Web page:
Thank you, Mr. Amend, for giving the dangers of electronic voting
machines some much-needed press. The more people who are informed
about such a frightening threat to our democratic process, the better.
In an attempt to convince a complacently skeptical public of just how
much a problem that direct-recording electronic voting machines pose,
Jon Stokes of Ars Technica has written a guide, How to steal an
election by hacking the vote, which illustrates just how easy it is to
hijack an election conducted entirely over electronic media.
If nothing else, watch this video by the security researchers at
Princeton University’s Center for IT Policy, wherein researchers
demonstrate how to load a malicious payload onto a Diebold voting
machine in under one minute. Come election day, this payload, a computer
virus which spreads to other machines through normal memory card
exchange, silently skews the vote toward its preferred candidate; these
alterations are made untraceable by the fact that these voting machines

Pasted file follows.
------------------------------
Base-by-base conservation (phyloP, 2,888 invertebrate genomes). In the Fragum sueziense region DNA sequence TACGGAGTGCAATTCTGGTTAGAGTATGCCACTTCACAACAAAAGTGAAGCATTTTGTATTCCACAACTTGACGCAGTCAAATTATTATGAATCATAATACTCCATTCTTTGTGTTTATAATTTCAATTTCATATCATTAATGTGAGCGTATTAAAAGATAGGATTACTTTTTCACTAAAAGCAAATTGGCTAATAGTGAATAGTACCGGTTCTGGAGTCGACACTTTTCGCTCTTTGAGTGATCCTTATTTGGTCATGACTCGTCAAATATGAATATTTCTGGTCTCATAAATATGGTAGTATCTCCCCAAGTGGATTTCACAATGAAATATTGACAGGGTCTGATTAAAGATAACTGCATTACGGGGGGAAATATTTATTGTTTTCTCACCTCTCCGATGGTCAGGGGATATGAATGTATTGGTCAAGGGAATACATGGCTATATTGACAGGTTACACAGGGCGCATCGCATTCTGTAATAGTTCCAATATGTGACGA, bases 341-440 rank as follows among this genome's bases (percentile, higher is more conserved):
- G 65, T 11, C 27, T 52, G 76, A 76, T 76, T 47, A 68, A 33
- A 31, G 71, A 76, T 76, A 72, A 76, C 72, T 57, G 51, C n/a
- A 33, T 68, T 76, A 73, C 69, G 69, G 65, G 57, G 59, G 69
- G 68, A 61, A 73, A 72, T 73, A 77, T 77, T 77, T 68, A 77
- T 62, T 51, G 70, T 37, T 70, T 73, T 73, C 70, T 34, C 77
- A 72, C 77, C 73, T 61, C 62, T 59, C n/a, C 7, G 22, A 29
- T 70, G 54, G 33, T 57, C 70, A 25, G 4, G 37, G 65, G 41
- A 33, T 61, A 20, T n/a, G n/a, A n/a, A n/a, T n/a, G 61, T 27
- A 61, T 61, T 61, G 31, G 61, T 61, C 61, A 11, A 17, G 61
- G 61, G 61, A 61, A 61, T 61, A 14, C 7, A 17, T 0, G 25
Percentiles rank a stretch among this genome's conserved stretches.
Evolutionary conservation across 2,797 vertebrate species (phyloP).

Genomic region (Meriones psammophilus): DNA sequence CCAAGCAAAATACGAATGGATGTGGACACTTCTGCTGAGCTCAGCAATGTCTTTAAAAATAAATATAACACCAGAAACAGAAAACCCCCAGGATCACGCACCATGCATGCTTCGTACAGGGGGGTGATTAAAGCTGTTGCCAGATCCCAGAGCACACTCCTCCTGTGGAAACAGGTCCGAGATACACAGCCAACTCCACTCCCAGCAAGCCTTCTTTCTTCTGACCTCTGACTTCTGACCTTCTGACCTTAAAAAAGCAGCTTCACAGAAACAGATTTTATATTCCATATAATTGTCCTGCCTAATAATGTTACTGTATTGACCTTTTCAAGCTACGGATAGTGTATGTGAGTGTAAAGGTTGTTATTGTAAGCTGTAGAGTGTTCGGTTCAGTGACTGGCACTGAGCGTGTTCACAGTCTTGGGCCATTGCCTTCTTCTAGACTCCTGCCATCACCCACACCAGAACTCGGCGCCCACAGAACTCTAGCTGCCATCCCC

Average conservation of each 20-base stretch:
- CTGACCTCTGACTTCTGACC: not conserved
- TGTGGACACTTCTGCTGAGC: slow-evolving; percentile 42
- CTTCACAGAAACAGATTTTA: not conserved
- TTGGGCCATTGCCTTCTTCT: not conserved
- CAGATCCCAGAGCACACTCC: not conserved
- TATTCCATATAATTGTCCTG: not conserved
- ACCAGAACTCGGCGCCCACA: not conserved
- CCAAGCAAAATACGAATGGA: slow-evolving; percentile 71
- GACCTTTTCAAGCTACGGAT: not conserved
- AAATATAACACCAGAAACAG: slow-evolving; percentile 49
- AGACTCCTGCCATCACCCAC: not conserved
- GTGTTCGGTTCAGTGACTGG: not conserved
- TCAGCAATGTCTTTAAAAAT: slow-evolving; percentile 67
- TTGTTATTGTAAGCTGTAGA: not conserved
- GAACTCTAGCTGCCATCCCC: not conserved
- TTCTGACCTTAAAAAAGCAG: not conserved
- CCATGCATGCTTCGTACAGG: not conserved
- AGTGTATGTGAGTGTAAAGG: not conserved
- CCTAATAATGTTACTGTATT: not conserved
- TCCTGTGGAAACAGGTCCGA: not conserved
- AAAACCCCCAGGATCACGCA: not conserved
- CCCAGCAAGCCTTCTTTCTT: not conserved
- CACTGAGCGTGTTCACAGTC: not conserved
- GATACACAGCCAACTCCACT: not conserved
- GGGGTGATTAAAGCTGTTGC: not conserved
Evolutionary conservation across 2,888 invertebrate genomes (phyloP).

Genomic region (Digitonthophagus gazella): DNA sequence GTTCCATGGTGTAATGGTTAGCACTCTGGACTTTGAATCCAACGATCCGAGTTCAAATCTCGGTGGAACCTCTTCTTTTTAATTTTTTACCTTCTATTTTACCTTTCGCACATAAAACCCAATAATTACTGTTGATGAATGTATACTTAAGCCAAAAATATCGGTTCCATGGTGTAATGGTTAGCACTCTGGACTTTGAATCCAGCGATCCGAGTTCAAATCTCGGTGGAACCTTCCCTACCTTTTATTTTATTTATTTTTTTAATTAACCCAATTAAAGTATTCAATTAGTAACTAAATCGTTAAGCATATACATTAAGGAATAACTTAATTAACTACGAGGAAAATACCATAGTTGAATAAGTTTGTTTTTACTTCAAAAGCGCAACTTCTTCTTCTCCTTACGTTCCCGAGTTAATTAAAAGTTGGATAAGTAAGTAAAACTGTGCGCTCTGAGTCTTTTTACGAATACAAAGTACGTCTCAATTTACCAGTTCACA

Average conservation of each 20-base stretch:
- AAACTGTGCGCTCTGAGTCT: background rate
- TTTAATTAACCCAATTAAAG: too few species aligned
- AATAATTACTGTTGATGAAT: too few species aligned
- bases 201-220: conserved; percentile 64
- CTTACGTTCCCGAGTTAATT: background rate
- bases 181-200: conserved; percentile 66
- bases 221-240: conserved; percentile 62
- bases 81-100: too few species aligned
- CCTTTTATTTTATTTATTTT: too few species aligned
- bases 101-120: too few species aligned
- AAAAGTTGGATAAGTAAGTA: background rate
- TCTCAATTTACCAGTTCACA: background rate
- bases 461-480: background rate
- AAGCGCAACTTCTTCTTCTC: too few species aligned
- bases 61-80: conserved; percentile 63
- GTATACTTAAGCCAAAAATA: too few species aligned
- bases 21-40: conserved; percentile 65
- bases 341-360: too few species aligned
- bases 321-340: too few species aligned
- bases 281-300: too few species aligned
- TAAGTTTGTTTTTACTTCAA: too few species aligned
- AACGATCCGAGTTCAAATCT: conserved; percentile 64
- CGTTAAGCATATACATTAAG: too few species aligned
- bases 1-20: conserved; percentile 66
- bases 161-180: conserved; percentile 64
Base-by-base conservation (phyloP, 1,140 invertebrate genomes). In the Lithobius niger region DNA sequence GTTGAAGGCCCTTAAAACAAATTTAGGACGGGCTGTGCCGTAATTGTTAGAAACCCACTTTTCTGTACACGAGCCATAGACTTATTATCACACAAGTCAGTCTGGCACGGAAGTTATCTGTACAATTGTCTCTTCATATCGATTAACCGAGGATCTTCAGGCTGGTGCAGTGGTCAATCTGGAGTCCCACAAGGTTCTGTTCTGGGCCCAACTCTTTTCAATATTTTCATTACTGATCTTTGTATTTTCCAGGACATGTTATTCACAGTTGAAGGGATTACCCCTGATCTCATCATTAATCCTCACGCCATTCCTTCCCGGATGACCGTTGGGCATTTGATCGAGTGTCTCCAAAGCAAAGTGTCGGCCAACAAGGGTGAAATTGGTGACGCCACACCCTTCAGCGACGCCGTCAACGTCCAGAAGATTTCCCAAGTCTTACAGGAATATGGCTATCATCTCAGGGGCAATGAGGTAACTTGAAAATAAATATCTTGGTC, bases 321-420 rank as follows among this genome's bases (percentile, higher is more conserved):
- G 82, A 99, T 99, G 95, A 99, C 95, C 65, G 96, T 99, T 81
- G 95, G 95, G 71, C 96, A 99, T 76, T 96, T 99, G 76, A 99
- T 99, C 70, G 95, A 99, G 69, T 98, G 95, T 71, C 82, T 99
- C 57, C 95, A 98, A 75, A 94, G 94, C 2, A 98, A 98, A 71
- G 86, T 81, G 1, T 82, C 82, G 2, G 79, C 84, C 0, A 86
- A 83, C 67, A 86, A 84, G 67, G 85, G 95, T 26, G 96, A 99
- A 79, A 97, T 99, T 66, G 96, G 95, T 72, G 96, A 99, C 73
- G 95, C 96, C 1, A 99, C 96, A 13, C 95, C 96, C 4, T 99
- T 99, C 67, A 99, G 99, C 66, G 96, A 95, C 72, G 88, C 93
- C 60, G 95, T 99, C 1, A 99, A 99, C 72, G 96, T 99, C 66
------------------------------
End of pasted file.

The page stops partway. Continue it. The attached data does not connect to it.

provide users with no voter-verifiable paper trail. Such a virus could
even delete itself once the election has concluded, leaving behind no
evidence within the machine itself.
In concluding his article, Mr. Stokes sums up the problem nicely:
- Bits and bytes are made to be manipulated; by turning votes into bits
and bytes, we’ve made them orders of magnitude easier to manipulate
during and after an election.
- By rushing to merge our nation’s election infrastructure with our
computing infrastructure, we have prematurely brought the fairly old
and well-understood field of election security under the rubric of
the new, rapidly evolving field of information security.
- In order to have confidence in the results of a paperless DRE-based
election, you must first have confidence in the personnel and
security practices at these institutions: the board of elections, the
DRE vendor, and third-party software vendor whose product is used on
- In the absence of the ability to conduct a meaningful audit, there is
no discernable difference between DRE malfunction and deliberate
tampering (either for the purpose of disenfranchisement or altering
the vote record).
Although researchers have been warning us of the dangers of direct
electronic voting for a long time, by now it is too late to change this
state of affairs before next month’s elections. However, afterwards - if
you are as troubled as I am about these challenges to the transparency
and verifiability of our democratic process - contact your
congresscritters and tell them to support voter-verified paper record